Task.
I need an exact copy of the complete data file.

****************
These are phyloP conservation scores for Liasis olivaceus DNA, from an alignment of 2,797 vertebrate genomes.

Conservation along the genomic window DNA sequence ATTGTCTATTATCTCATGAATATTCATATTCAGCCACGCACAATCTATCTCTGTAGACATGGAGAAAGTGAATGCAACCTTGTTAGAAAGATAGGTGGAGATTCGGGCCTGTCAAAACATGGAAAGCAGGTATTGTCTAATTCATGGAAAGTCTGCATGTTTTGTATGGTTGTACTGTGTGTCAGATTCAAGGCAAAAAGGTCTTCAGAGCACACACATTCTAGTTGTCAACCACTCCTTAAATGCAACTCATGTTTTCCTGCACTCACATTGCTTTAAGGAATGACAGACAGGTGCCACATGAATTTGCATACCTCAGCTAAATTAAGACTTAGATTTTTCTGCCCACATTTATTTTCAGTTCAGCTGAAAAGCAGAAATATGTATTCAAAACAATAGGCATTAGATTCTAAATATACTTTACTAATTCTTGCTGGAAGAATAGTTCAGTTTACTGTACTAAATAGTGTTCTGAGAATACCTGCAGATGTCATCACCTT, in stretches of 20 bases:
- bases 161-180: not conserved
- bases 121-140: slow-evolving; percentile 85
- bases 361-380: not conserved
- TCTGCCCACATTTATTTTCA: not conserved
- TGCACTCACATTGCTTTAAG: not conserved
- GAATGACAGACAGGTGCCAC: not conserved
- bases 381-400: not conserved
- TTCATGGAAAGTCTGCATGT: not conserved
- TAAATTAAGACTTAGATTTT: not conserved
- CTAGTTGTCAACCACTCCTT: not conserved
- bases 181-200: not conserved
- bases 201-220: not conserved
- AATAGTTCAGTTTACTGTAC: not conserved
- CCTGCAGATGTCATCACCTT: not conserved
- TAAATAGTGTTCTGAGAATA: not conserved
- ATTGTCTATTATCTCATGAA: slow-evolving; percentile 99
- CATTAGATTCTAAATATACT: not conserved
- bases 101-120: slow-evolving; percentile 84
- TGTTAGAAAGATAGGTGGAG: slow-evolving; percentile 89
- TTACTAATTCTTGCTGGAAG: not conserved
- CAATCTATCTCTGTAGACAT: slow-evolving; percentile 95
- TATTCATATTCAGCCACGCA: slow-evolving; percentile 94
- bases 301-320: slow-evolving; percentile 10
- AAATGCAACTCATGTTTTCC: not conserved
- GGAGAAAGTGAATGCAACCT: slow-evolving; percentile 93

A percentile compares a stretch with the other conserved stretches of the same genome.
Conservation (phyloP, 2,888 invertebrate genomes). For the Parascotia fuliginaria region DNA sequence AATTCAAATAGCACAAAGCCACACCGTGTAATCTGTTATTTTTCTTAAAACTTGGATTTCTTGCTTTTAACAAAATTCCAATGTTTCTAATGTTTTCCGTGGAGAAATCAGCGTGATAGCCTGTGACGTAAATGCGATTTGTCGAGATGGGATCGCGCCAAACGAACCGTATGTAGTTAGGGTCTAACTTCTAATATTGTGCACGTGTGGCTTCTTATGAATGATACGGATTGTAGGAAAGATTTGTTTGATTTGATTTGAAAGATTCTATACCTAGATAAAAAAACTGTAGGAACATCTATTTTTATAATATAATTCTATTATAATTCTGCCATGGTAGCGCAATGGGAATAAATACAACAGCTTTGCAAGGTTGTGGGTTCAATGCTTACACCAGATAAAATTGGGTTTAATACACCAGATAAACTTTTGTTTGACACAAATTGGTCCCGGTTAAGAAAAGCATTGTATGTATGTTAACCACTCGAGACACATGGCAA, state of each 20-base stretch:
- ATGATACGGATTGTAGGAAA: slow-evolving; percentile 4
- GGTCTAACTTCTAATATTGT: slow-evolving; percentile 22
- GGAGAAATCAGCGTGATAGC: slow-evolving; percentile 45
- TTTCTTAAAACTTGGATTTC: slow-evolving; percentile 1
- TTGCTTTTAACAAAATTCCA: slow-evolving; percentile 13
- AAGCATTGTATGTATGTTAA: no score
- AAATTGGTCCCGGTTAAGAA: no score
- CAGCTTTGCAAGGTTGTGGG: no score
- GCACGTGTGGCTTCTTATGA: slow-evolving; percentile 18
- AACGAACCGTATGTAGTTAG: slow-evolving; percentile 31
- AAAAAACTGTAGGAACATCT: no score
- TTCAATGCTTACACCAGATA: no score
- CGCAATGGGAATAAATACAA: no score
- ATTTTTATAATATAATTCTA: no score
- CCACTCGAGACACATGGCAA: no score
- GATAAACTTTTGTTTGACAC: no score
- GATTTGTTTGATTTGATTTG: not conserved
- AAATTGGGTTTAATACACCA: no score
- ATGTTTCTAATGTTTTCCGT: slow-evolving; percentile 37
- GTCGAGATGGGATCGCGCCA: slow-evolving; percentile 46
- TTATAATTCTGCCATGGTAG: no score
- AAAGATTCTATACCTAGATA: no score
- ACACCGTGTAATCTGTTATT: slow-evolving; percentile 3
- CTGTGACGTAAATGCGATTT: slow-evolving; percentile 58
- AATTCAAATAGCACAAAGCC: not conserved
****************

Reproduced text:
These are phyloP conservation scores for Liasis olivaceus DNA, from an alignment of 2,797 vertebrate genomes.

Conservation along the genomic window DNA sequence ATTGTCTATTATCTCATGAATATTCATATTCAGCCACGCACAATCTATCTCTGTAGACATGGAGAAAGTGAATGCAACCTTGTTAGAAAGATAGGTGGAGATTCGGGCCTGTCAAAACATGGAAAGCAGGTATTGTCTAATTCATGGAAAGTCTGCATGTTTTGTATGGTTGTACTGTGTGTCAGATTCAAGGCAAAAAGGTCTTCAGAGCACACACATTCTAGTTGTCAACCACTCCTTAAATGCAACTCATGTTTTCCTGCACTCACATTGCTTTAAGGAATGACAGACAGGTGCCACATGAATTTGCATACCTCAGCTAAATTAAGACTTAGATTTTTCTGCCCACATTTATTTTCAGTTCAGCTGAAAAGCAGAAATATGTATTCAAAACAATAGGCATTAGATTCTAAATATACTTTACTAATTCTTGCTGGAAGAATAGTTCAGTTTACTGTACTAAATAGTGTTCTGAGAATACCTGCAGATGTCATCACCTT, in stretches of 20 bases:
- bases 161-180: not conserved
- bases 121-140: slow-evolving; percentile 85
- bases 361-380: not conserved
- TCTGCCCACATTTATTTTCA: not conserved
- TGCACTCACATTGCTTTAAG: not conserved
- GAATGACAGACAGGTGCCAC: not conserved
- bases 381-400: not conserved
- TTCATGGAAAGTCTGCATGT: not conserved
- TAAATTAAGACTTAGATTTT: not conserved
- CTAGTTGTCAACCACTCCTT: not conserved
- bases 181-200: not conserved
- bases 201-220: not conserved
- AATAGTTCAGTTTACTGTAC: not conserved
- CCTGCAGATGTCATCACCTT: not conserved
- TAAATAGTGTTCTGAGAATA: not conserved
- ATTGTCTATTATCTCATGAA: slow-evolving; percentile 99
- CATTAGATTCTAAATATACT: not conserved
- bases 101-120: slow-evolving; percentile 84
- TGTTAGAAAGATAGGTGGAG: slow-evolving; percentile 89
- TTACTAATTCTTGCTGGAAG: not conserved
- CAATCTATCTCTGTAGACAT: slow-evolving; percentile 95
- TATTCATATTCAGCCACGCA: slow-evolving; percentile 94
- bases 301-320: slow-evolving; percentile 10
- AAATGCAACTCATGTTTTCC: not conserved
- GGAGAAAGTGAATGCAACCT: slow-evolving; percentile 93

A percentile compares a stretch with the other conserved stretches of the same genome.
Conservation (phyloP, 2,888 invertebrate genomes). For the Parascotia fuliginaria region DNA sequence AATTCAAATAGCACAAAGCCACACCGTGTAATCTGTTATTTTTCTTAAAACTTGGATTTCTTGCTTTTAACAAAATTCCAATGTTTCTAATGTTTTCCGTGGAGAAATCAGCGTGATAGCCTGTGACGTAAATGCGATTTGTCGAGATGGGATCGCGCCAAACGAACCGTATGTAGTTAGGGTCTAACTTCTAATATTGTGCACGTGTGGCTTCTTATGAATGATACGGATTGTAGGAAAGATTTGTTTGATTTGATTTGAAAGATTCTATACCTAGATAAAAAAACTGTAGGAACATCTATTTTTATAATATAATTCTATTATAATTCTGCCATGGTAGCGCAATGGGAATAAATACAACAGCTTTGCAAGGTTGTGGGTTCAATGCTTACACCAGATAAAATTGGGTTTAATACACCAGATAAACTTTTGTTTGACACAAATTGGTCCCGGTTAAGAAAAGCATTGTATGTATGTTAACCACTCGAGACACATGGCAA, state of each 20-base stretch:
- ATGATACGGATTGTAGGAAA: slow-evolving; percentile 4
- GGTCTAACTTCTAATATTGT: slow-evolving; percentile 22
- GGAGAAATCAGCGTGATAGC: slow-evolving; percentile 45
- TTTCTTAAAACTTGGATTTC: slow-evolving; percentile 1
- TTGCTTTTAACAAAATTCCA: slow-evolving; percentile 13
- AAGCATTGTATGTATGTTAA: no score
- AAATTGGTCCCGGTTAAGAA: no score
- CAGCTTTGCAAGGTTGTGGG: no score
- GCACGTGTGGCTTCTTATGA: slow-evolving; percentile 18
- AACGAACCGTATGTAGTTAG: slow-evolving; percentile 31
- AAAAAACTGTAGGAACATCT: no score
- TTCAATGCTTACACCAGATA: no score
- CGCAATGGGAATAAATACAA: no score
- ATTTTTATAATATAATTCTA: no score
- CCACTCGAGACACATGGCAA: no score
- GATAAACTTTTGTTTGACAC: no score
- GATTTGTTTGATTTGATTTG: not conserved
- AAATTGGGTTTAATACACCA: no score
- ATGTTTCTAATGTTTTCCGT: slow-evolving; percentile 37
- GTCGAGATGGGATCGCGCCA: slow-evolving; percentile 46
- TTATAATTCTGCCATGGTAG: no score
- AAAGATTCTATACCTAGATA: no score
- ACACCGTGTAATCTGTTATT: slow-evolving; percentile 3
- CTGTGACGTAAATGCGATTT: slow-evolving; percentile 58
- AATTCAAATAGCACAAAGCC: not conserved